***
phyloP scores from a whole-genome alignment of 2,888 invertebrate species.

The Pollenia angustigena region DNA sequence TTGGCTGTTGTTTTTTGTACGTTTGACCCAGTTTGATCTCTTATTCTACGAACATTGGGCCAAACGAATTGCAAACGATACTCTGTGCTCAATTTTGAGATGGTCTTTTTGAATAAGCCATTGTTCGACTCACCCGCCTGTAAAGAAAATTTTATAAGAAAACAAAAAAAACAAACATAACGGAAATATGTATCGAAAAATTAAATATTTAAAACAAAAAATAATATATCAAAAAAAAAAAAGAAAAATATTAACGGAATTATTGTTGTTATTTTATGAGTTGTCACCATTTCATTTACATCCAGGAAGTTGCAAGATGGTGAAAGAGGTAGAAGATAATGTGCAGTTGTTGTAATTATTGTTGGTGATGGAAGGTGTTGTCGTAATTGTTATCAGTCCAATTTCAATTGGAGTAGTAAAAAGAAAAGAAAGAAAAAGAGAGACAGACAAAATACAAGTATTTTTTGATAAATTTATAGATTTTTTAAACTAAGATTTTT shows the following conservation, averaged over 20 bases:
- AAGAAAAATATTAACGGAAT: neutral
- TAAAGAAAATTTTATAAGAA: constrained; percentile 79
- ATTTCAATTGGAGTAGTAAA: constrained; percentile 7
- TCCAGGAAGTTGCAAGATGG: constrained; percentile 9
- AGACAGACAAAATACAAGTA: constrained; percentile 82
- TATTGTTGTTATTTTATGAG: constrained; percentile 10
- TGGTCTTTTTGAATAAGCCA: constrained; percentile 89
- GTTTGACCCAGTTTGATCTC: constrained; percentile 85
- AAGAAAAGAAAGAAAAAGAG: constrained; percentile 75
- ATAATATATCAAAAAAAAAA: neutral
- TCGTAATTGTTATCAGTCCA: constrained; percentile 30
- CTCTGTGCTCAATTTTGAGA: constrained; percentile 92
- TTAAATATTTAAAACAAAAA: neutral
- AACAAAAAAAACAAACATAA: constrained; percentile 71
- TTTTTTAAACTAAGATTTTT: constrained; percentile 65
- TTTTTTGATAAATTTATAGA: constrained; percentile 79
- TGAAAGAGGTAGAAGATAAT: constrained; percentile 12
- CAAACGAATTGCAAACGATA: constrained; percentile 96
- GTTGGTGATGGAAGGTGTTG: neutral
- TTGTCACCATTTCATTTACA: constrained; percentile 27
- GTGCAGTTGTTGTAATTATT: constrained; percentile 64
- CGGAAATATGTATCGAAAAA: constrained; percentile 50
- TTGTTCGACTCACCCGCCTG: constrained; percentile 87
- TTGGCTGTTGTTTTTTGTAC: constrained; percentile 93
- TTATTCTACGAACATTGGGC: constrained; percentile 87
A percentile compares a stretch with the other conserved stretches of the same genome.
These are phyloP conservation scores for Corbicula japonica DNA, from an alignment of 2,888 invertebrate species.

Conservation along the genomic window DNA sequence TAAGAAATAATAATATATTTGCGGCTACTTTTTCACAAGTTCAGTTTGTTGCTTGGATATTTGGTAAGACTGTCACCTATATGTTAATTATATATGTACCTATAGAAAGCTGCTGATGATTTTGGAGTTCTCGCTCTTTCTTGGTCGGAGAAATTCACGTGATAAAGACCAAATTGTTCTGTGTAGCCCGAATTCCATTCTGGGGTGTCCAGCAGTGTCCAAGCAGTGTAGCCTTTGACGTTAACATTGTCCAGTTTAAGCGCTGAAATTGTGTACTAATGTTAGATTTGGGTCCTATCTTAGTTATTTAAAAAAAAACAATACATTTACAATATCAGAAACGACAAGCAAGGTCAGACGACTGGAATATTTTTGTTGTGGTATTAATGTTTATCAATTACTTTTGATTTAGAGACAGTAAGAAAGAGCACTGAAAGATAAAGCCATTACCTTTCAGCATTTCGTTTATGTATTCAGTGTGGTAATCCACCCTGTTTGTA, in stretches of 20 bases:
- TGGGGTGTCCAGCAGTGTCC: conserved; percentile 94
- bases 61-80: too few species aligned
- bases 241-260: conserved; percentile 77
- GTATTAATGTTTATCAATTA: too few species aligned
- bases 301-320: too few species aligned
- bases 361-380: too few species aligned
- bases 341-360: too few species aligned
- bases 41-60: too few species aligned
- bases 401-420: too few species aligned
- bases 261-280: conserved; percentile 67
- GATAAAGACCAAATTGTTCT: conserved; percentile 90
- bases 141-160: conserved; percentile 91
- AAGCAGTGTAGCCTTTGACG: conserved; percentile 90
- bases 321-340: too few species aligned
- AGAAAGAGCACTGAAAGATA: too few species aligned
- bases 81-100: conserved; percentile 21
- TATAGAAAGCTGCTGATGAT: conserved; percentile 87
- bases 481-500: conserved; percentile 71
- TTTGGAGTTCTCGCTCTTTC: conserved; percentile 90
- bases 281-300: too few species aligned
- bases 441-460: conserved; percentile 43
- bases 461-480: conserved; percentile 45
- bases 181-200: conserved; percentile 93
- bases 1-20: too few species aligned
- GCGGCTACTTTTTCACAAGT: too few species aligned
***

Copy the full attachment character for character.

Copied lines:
phyloP scores from a whole-genome alignment of 2,888 invertebrate species.

The Pollenia angustigena region DNA sequence TTGGCTGTTGTTTTTTGTACGTTTGACCCAGTTTGATCTCTTATTCTACGAACATTGGGCCAAACGAATTGCAAACGATACTCTGTGCTCAATTTTGAGATGGTCTTTTTGAATAAGCCATTGTTCGACTCACCCGCCTGTAAAGAAAATTTTATAAGAAAACAAAAAAAACAAACATAACGGAAATATGTATCGAAAAATTAAATATTTAAAACAAAAAATAATATATCAAAAAAAAAAAAGAAAAATATTAACGGAATTATTGTTGTTATTTTATGAGTTGTCACCATTTCATTTACATCCAGGAAGTTGCAAGATGGTGAAAGAGGTAGAAGATAATGTGCAGTTGTTGTAATTATTGTTGGTGATGGAAGGTGTTGTCGTAATTGTTATCAGTCCAATTTCAATTGGAGTAGTAAAAAGAAAAGAAAGAAAAAGAGAGACAGACAAAATACAAGTATTTTTTGATAAATTTATAGATTTTTTAAACTAAGATTTTT shows the following conservation, averaged over 20 bases:
- AAGAAAAATATTAACGGAAT: neutral
- TAAAGAAAATTTTATAAGAA: constrained; percentile 79
- ATTTCAATTGGAGTAGTAAA: constrained; percentile 7
- TCCAGGAAGTTGCAAGATGG: constrained; percentile 9
- AGACAGACAAAATACAAGTA: constrained; percentile 82
- TATTGTTGTTATTTTATGAG: constrained; percentile 10
- TGGTCTTTTTGAATAAGCCA: constrained; percentile 89
- GTTTGACCCAGTTTGATCTC: constrained; percentile 85
- AAGAAAAGAAAGAAAAAGAG: constrained; percentile 75
- ATAATATATCAAAAAAAAAA: neutral
- TCGTAATTGTTATCAGTCCA: constrained; percentile 30
- CTCTGTGCTCAATTTTGAGA: constrained; percentile 92
- TTAAATATTTAAAACAAAAA: neutral
- AACAAAAAAAACAAACATAA: constrained; percentile 71
- TTTTTTAAACTAAGATTTTT: constrained; percentile 65
- TTTTTTGATAAATTTATAGA: constrained; percentile 79
- TGAAAGAGGTAGAAGATAAT: constrained; percentile 12
- CAAACGAATTGCAAACGATA: constrained; percentile 96
- GTTGGTGATGGAAGGTGTTG: neutral
- TTGTCACCATTTCATTTACA: constrained; percentile 27
- GTGCAGTTGTTGTAATTATT: constrained; percentile 64
- CGGAAATATGTATCGAAAAA: constrained; percentile 50
- TTGTTCGACTCACCCGCCTG: constrained; percentile 87
- TTGGCTGTTGTTTTTTGTAC: constrained; percentile 93
- TTATTCTACGAACATTGGGC: constrained; percentile 87
A percentile compares a stretch with the other conserved stretches of the same genome.
These are phyloP conservation scores for Corbicula japonica DNA, from an alignment of 2,888 invertebrate species.

Conservation along the genomic window DNA sequence TAAGAAATAATAATATATTTGCGGCTACTTTTTCACAAGTTCAGTTTGTTGCTTGGATATTTGGTAAGACTGTCACCTATATGTTAATTATATATGTACCTATAGAAAGCTGCTGATGATTTTGGAGTTCTCGCTCTTTCTTGGTCGGAGAAATTCACGTGATAAAGACCAAATTGTTCTGTGTAGCCCGAATTCCATTCTGGGGTGTCCAGCAGTGTCCAAGCAGTGTAGCCTTTGACGTTAACATTGTCCAGTTTAAGCGCTGAAATTGTGTACTAATGTTAGATTTGGGTCCTATCTTAGTTATTTAAAAAAAAACAATACATTTACAATATCAGAAACGACAAGCAAGGTCAGACGACTGGAATATTTTTGTTGTGGTATTAATGTTTATCAATTACTTTTGATTTAGAGACAGTAAGAAAGAGCACTGAAAGATAAAGCCATTACCTTTCAGCATTTCGTTTATGTATTCAGTGTGGTAATCCACCCTGTTTGTA, in stretches of 20 bases:
- TGGGGTGTCCAGCAGTGTCC: conserved; percentile 94
- bases 61-80: too few species aligned
- bases 241-260: conserved; percentile 77
- GTATTAATGTTTATCAATTA: too few species aligned
- bases 301-320: too few species aligned
- bases 361-380: too few species aligned
- bases 341-360: too few species aligned
- bases 41-60: too few species aligned
- bases 401-420: too few species aligned
- bases 261-280: conserved; percentile 67
- GATAAAGACCAAATTGTTCT: conserved; percentile 90
- bases 141-160: conserved; percentile 91
- AAGCAGTGTAGCCTTTGACG: conserved; percentile 90
- bases 321-340: too few species aligned
- AGAAAGAGCACTGAAAGATA: too few species aligned
- bases 81-100: conserved; percentile 21
- TATAGAAAGCTGCTGATGAT: conserved; percentile 87
- bases 481-500: conserved; percentile 71
- TTTGGAGTTCTCGCTCTTTC: conserved; percentile 90
- bases 281-300: too few species aligned
- bases 441-460: conserved; percentile 43
- bases 461-480: conserved; percentile 45
- bases 181-200: conserved; percentile 93
- bases 1-20: too few species aligned
- GCGGCTACTTTTTCACAAGT: too few species aligned